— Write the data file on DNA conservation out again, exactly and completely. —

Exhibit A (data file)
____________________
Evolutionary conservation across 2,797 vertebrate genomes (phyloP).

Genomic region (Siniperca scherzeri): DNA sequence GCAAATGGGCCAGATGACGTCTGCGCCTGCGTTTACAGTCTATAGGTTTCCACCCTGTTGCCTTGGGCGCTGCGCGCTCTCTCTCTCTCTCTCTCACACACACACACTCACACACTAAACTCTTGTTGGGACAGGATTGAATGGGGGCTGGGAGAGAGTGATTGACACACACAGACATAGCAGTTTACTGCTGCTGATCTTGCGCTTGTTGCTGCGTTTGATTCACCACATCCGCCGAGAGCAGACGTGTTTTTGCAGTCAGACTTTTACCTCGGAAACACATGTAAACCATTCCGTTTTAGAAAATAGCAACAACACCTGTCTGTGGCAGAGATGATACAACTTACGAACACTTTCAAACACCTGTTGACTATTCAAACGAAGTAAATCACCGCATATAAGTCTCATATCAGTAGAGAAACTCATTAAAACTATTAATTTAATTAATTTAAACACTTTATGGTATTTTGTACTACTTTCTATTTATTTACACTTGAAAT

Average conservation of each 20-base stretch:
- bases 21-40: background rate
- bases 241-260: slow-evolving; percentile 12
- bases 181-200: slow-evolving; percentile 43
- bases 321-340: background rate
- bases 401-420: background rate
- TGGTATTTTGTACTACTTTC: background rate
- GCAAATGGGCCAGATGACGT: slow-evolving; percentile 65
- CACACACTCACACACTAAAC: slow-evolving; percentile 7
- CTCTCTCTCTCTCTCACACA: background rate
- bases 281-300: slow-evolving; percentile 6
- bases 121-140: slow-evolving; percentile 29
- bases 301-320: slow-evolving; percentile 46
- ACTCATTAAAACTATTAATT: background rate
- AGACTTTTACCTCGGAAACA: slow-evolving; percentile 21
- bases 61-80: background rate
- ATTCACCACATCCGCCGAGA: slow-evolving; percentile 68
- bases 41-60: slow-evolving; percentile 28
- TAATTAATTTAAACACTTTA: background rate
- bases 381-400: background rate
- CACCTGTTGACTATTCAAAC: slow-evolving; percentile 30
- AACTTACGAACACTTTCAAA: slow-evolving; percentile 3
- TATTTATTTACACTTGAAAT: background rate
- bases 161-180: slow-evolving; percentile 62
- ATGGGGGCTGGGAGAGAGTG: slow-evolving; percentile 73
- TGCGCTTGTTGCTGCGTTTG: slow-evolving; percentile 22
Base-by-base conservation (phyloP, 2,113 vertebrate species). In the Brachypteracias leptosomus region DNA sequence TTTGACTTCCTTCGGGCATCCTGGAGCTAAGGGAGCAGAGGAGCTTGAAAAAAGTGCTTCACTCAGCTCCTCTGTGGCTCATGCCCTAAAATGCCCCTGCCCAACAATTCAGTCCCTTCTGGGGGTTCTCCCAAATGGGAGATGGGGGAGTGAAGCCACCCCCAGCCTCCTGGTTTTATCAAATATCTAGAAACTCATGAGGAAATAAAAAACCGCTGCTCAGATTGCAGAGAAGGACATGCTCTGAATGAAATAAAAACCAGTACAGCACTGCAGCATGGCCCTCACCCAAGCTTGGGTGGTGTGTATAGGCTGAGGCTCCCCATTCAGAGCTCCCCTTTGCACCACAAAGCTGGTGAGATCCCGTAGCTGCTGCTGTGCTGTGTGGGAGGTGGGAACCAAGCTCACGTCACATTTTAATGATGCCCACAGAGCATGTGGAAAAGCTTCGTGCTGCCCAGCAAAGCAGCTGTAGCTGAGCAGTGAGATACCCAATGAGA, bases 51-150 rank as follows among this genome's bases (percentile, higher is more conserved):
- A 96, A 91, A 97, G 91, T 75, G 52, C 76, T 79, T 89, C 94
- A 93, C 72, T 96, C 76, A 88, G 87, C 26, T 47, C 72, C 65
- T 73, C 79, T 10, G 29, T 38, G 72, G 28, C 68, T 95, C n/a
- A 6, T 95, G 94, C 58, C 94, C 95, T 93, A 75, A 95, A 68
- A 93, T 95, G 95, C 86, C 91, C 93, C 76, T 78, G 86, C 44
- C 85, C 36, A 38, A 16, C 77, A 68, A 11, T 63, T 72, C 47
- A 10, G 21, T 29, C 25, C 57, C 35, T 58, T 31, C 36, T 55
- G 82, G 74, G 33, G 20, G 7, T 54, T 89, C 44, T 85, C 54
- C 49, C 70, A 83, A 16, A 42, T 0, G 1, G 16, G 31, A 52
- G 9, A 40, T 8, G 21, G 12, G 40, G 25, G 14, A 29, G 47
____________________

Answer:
Evolutionary conservation across 2,797 vertebrate genomes (phyloP).

Genomic region (Siniperca scherzeri): DNA sequence GCAAATGGGCCAGATGACGTCTGCGCCTGCGTTTACAGTCTATAGGTTTCCACCCTGTTGCCTTGGGCGCTGCGCGCTCTCTCTCTCTCTCTCTCACACACACACACTCACACACTAAACTCTTGTTGGGACAGGATTGAATGGGGGCTGGGAGAGAGTGATTGACACACACAGACATAGCAGTTTACTGCTGCTGATCTTGCGCTTGTTGCTGCGTTTGATTCACCACATCCGCCGAGAGCAGACGTGTTTTTGCAGTCAGACTTTTACCTCGGAAACACATGTAAACCATTCCGTTTTAGAAAATAGCAACAACACCTGTCTGTGGCAGAGATGATACAACTTACGAACACTTTCAAACACCTGTTGACTATTCAAACGAAGTAAATCACCGCATATAAGTCTCATATCAGTAGAGAAACTCATTAAAACTATTAATTTAATTAATTTAAACACTTTATGGTATTTTGTACTACTTTCTATTTATTTACACTTGAAAT

Average conservation of each 20-base stretch:
- bases 21-40: background rate
- bases 241-260: slow-evolving; percentile 12
- bases 181-200: slow-evolving; percentile 43
- bases 321-340: background rate
- bases 401-420: background rate
- TGGTATTTTGTACTACTTTC: background rate
- GCAAATGGGCCAGATGACGT: slow-evolving; percentile 65
- CACACACTCACACACTAAAC: slow-evolving; percentile 7
- CTCTCTCTCTCTCTCACACA: background rate
- bases 281-300: slow-evolving; percentile 6
- bases 121-140: slow-evolving; percentile 29
- bases 301-320: slow-evolving; percentile 46
- ACTCATTAAAACTATTAATT: background rate
- AGACTTTTACCTCGGAAACA: slow-evolving; percentile 21
- bases 61-80: background rate
- ATTCACCACATCCGCCGAGA: slow-evolving; percentile 68
- bases 41-60: slow-evolving; percentile 28
- TAATTAATTTAAACACTTTA: background rate
- bases 381-400: background rate
- CACCTGTTGACTATTCAAAC: slow-evolving; percentile 30
- AACTTACGAACACTTTCAAA: slow-evolving; percentile 3
- TATTTATTTACACTTGAAAT: background rate
- bases 161-180: slow-evolving; percentile 62
- ATGGGGGCTGGGAGAGAGTG: slow-evolving; percentile 73
- TGCGCTTGTTGCTGCGTTTG: slow-evolving; percentile 22
Base-by-base conservation (phyloP, 2,113 vertebrate species). In the Brachypteracias leptosomus region DNA sequence TTTGACTTCCTTCGGGCATCCTGGAGCTAAGGGAGCAGAGGAGCTTGAAAAAAGTGCTTCACTCAGCTCCTCTGTGGCTCATGCCCTAAAATGCCCCTGCCCAACAATTCAGTCCCTTCTGGGGGTTCTCCCAAATGGGAGATGGGGGAGTGAAGCCACCCCCAGCCTCCTGGTTTTATCAAATATCTAGAAACTCATGAGGAAATAAAAAACCGCTGCTCAGATTGCAGAGAAGGACATGCTCTGAATGAAATAAAAACCAGTACAGCACTGCAGCATGGCCCTCACCCAAGCTTGGGTGGTGTGTATAGGCTGAGGCTCCCCATTCAGAGCTCCCCTTTGCACCACAAAGCTGGTGAGATCCCGTAGCTGCTGCTGTGCTGTGTGGGAGGTGGGAACCAAGCTCACGTCACATTTTAATGATGCCCACAGAGCATGTGGAAAAGCTTCGTGCTGCCCAGCAAAGCAGCTGTAGCTGAGCAGTGAGATACCCAATGAGA, bases 51-150 rank as follows among this genome's bases (percentile, higher is more conserved):
- A 96, A 91, A 97, G 91, T 75, G 52, C 76, T 79, T 89, C 94
- A 93, C 72, T 96, C 76, A 88, G 87, C 26, T 47, C 72, C 65
- T 73, C 79, T 10, G 29, T 38, G 72, G 28, C 68, T 95, C n/a
- A 6, T 95, G 94, C 58, C 94, C 95, T 93, A 75, A 95, A 68
- A 93, T 95, G 95, C 86, C 91, C 93, C 76, T 78, G 86, C 44
- C 85, C 36, A 38, A 16, C 77, A 68, A 11, T 63, T 72, C 47
- A 10, G 21, T 29, C 25, C 57, C 35, T 58, T 31, C 36, T 55
- G 82, G 74, G 33, G 20, G 7, T 54, T 89, C 44, T 85, C 54
- C 49, C 70, A 83, A 16, A 42, T 0, G 1, G 16, G 31, A 52
- G 9, A 40, T 8, G 21, G 12, G 40, G 25, G 14, A 29, G 47